2. This awesome!! What an incredible experience
    I have never seen Manatees in the wild, glad you included the information if I make it down that way.

    Two years ago I was photographing the lighthouse on Race Point in Cape Cod Massachusetts when a family of whales were watching me from just off the shore, they were about 25 from the beach breaching the water, calling out and bobbing up and down almost as if they were watching me. I ended up scraping the shoot to enjoy the whales and even ended up putting a video on YouTube, it was a highlight of my year but only wish I had a longer lens with me.

    Thanks for sharing
    Ed

    • Definitely if you get the chance, head on down to Manatee Park – it’s such an incredibly experience at such a low cost!

      Wow your whale experience sounds phenomenal! I would have ended up scrapping the shoot as well!! We’ve learned to never travel anywhere without our cameras now, even on just a short walk from home, because you really never know what you might walk into!!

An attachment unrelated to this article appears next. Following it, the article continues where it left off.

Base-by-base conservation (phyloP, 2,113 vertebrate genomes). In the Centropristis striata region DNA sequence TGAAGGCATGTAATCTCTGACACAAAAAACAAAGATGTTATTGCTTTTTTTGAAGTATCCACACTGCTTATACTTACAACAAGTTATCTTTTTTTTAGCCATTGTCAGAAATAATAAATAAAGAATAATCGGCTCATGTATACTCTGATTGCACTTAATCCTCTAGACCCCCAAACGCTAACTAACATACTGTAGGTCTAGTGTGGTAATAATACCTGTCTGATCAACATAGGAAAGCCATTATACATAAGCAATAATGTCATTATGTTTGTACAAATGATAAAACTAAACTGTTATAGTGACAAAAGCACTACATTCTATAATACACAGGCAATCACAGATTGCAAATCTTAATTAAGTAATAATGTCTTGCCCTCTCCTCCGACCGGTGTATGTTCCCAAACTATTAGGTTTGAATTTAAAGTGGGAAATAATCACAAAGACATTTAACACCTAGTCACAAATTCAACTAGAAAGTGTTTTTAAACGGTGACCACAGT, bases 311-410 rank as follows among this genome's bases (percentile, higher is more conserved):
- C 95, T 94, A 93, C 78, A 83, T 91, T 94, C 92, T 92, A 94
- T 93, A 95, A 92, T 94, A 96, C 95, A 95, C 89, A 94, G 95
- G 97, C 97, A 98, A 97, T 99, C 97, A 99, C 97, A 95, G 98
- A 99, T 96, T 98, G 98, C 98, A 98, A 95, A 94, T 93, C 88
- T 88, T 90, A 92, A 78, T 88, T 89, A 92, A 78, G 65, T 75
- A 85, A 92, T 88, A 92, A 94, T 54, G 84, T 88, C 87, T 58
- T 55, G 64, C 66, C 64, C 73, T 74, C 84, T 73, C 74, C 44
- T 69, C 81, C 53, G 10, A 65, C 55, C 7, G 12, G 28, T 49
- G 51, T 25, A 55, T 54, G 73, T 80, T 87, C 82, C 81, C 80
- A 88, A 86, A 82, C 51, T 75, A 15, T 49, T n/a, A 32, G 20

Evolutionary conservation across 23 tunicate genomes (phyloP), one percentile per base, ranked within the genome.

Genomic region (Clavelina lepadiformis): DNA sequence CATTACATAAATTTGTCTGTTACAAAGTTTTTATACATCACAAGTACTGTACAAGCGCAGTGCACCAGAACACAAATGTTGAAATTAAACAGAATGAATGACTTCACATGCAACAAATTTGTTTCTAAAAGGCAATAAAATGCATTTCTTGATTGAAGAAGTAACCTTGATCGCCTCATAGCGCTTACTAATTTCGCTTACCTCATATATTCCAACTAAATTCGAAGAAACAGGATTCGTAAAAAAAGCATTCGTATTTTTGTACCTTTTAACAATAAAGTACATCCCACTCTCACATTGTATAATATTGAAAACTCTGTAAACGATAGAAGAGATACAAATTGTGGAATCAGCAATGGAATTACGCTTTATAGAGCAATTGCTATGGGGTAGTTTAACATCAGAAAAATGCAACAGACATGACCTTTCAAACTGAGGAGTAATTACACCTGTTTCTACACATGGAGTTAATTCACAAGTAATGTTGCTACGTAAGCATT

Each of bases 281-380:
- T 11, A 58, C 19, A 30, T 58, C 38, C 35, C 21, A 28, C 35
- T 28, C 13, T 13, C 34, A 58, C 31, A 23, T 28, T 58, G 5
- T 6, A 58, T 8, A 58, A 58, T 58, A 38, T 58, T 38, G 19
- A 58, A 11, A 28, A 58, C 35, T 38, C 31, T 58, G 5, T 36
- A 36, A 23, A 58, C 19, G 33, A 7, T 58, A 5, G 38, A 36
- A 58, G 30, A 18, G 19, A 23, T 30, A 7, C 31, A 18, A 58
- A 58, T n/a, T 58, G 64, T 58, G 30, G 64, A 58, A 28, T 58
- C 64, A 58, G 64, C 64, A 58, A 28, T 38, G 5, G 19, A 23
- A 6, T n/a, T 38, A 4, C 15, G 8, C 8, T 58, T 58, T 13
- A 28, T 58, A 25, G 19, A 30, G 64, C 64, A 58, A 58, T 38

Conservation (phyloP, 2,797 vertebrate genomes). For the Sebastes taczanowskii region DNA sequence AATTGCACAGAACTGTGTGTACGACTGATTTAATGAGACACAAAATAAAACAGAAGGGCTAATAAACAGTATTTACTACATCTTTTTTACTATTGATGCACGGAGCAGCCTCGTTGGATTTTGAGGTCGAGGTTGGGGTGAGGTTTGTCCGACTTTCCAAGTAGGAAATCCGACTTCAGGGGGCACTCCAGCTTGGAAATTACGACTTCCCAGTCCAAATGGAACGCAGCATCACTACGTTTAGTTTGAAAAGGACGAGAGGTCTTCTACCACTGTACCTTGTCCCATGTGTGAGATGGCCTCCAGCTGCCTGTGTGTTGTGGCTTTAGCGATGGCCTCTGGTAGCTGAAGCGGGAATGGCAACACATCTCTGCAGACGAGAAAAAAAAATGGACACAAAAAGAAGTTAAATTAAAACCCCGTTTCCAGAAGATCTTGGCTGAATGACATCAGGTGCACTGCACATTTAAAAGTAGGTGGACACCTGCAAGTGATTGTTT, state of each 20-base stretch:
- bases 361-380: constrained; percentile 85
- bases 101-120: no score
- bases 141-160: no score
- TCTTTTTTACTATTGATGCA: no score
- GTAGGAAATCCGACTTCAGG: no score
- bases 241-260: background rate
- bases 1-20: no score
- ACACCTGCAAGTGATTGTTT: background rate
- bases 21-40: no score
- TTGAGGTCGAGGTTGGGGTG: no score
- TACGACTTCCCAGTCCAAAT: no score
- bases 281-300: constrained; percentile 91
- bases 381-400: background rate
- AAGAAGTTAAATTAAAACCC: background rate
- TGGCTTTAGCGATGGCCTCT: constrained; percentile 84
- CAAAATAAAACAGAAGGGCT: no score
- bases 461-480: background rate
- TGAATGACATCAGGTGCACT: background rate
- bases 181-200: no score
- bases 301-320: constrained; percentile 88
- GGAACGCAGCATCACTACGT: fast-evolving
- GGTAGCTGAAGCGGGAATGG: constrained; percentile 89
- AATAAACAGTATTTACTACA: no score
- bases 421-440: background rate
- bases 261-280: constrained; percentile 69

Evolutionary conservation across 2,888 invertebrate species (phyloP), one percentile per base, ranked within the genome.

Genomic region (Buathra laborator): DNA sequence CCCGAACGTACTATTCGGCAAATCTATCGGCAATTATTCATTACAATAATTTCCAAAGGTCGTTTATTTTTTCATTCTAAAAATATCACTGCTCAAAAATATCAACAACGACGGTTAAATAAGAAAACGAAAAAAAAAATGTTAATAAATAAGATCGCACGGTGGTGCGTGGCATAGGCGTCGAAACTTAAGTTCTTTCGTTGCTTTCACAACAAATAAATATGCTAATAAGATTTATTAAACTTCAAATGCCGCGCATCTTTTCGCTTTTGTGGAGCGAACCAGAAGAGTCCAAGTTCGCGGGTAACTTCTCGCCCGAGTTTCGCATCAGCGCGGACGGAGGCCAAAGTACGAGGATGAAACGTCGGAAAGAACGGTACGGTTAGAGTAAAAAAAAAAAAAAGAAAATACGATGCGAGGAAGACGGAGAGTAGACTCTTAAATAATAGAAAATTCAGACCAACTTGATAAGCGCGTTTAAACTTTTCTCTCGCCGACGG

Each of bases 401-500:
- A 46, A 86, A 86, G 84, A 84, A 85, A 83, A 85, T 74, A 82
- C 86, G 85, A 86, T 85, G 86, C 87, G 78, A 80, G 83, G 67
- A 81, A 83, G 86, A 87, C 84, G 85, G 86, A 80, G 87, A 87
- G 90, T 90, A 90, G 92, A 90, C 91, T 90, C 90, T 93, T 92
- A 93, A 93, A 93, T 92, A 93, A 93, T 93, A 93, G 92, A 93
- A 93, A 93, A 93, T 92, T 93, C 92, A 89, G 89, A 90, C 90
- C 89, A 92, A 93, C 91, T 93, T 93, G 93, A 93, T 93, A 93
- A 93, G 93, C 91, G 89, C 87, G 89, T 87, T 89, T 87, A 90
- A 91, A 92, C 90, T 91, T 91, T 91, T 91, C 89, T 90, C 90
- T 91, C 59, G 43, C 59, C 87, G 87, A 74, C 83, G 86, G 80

I hope you end up getting your longer lens :)

  3. Their little noses are soo adorable!

  4. Am dying to get to Crystal River soon to swim with them! We went on a manatee watch in Belize but weren’t too successful unfortunately :( Sounds like a fun time!

    • Definitely have to try out Crystal River then! Noted if we ever get to Belize to probably skip it :)You’re guaranteed here in Florida though :D!

  5. MANATEES!

    Amazing. I love this. What an experience.

  6. Great story brought back some memories. We spent several months travelling in the USA Our time at Crystal River swimming with the manatee was one of the highlights of our trip.